In the 1890s, Asheville became a hub for women’s suffrage activity. National events may have fostered the local interest. The decade saw the creation of the National American Woman Suffrage Association (NAWSA) and the enfranchisement of women in the new state of Wyoming. On March 13, 1899, the United States Senate’s leadership appointed Zebulon Baird Vance, from nearby Hendersonville, as chair of the Select Committee on Woman Suffrage.
Amidst that landscape, Helen Morris Lewis led the formation of the North Carolina Equal Rights Association (NCERA) as the state’s NAWSA chapter in November 1894. Lewis spoke to the state legislature on women’s suffrage in February 1897. With no ensuing legislative action, and the next session two years away, interest in NCERA waned. Lewis unsuccessfully tried to revive the organization in November 1899.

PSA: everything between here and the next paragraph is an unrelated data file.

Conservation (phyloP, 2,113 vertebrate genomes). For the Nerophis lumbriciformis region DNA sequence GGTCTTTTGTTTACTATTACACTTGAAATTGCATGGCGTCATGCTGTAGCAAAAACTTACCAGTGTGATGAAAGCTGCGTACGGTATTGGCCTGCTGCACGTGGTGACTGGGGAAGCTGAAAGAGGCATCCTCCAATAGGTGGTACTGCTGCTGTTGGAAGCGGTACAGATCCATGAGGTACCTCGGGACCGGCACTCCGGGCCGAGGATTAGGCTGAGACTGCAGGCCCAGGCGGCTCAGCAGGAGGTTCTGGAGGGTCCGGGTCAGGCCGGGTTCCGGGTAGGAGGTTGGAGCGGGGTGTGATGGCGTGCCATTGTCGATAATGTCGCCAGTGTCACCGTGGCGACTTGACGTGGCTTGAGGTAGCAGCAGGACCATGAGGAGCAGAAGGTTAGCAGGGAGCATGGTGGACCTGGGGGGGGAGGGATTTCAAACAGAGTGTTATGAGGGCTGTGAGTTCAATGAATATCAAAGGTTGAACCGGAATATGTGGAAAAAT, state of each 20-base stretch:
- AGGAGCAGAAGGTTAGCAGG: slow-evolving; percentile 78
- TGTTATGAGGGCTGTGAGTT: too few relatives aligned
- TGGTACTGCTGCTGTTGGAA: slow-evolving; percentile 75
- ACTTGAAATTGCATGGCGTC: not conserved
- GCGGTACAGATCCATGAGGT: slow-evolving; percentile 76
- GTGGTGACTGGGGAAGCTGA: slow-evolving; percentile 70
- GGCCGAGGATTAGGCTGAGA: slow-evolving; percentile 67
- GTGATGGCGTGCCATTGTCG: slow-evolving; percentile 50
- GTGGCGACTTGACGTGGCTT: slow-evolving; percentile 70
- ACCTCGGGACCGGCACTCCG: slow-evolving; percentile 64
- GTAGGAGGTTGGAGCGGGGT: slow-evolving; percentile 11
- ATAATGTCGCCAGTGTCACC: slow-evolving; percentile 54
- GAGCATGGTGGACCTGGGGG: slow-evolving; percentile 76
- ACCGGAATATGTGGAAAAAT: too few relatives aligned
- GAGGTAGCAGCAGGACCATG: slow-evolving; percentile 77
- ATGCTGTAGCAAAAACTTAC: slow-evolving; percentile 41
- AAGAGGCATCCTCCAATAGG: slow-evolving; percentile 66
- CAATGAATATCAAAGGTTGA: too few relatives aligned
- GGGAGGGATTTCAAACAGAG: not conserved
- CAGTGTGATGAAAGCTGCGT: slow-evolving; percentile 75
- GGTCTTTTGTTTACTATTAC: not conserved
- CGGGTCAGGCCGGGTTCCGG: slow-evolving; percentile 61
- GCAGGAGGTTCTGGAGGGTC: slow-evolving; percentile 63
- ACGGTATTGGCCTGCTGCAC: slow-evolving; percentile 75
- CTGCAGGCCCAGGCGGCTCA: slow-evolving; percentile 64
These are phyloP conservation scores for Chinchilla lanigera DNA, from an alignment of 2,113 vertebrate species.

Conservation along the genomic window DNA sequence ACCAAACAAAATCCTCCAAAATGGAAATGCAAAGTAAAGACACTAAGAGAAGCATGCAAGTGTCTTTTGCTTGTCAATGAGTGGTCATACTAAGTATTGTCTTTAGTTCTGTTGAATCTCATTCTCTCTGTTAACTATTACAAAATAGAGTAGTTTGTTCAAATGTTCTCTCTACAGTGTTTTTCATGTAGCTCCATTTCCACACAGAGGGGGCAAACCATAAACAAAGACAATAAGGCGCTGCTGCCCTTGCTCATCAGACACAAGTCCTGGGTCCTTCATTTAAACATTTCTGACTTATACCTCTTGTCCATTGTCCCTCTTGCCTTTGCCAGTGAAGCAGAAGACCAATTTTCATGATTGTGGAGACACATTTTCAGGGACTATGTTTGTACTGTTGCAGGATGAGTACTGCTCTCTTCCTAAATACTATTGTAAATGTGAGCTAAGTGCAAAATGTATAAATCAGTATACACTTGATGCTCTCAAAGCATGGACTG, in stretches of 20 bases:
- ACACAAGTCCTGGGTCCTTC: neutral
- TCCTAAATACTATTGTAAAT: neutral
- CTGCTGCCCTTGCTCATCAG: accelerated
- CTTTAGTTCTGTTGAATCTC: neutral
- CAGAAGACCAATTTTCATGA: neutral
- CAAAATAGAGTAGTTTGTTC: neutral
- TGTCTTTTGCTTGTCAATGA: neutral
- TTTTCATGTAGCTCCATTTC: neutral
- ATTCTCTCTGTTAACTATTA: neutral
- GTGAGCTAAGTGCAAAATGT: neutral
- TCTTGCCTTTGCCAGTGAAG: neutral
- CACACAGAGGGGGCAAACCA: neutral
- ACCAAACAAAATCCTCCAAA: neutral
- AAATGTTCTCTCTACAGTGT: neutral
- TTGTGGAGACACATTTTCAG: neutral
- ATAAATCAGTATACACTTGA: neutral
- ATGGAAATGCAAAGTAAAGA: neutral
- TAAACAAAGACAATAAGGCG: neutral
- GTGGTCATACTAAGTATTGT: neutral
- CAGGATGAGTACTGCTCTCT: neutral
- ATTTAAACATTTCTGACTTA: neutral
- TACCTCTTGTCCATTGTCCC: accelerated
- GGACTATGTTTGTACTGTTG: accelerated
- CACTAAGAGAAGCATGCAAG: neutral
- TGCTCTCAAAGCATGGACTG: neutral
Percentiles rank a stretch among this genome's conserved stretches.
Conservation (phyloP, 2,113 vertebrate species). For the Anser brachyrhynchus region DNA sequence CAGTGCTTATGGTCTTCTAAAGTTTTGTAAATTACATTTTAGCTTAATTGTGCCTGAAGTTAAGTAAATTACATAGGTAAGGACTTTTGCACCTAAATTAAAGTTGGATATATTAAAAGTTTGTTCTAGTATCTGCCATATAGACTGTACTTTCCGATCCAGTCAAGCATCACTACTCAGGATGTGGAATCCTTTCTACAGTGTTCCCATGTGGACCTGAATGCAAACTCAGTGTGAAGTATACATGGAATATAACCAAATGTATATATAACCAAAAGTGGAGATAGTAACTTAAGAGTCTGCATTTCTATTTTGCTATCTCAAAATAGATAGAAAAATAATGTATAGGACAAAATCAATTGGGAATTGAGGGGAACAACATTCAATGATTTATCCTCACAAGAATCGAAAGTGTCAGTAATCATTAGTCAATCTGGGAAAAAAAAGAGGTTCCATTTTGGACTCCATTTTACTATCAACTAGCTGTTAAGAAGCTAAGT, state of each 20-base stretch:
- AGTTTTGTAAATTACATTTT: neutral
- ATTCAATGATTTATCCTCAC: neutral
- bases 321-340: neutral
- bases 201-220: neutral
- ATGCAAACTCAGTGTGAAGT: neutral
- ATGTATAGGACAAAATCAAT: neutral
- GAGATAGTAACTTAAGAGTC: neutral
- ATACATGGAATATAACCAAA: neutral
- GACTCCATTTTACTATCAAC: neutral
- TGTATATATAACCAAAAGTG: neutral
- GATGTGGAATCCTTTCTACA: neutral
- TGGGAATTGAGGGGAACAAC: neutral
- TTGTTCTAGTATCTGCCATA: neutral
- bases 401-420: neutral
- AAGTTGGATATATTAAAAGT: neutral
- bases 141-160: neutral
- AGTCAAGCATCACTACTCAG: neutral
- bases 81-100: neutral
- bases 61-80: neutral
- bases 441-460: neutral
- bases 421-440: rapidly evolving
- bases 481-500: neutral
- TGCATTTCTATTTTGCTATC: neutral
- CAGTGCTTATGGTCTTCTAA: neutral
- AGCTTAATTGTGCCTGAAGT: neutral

From 1898 to 1900, events took place that impacted the women’s suffrage movement in North Carolina. In November 1898 white supremacists in Wilmington completed a coup d'état and Democrats reclaimed state government in that year's election. The 1899–1900 legislature then focused on passing a constitutional suffrage amendment that disenfranchised Black men.
Major activities and events are listed chronologically. Each item is designated as either primarily national or North Carolina (US or NC).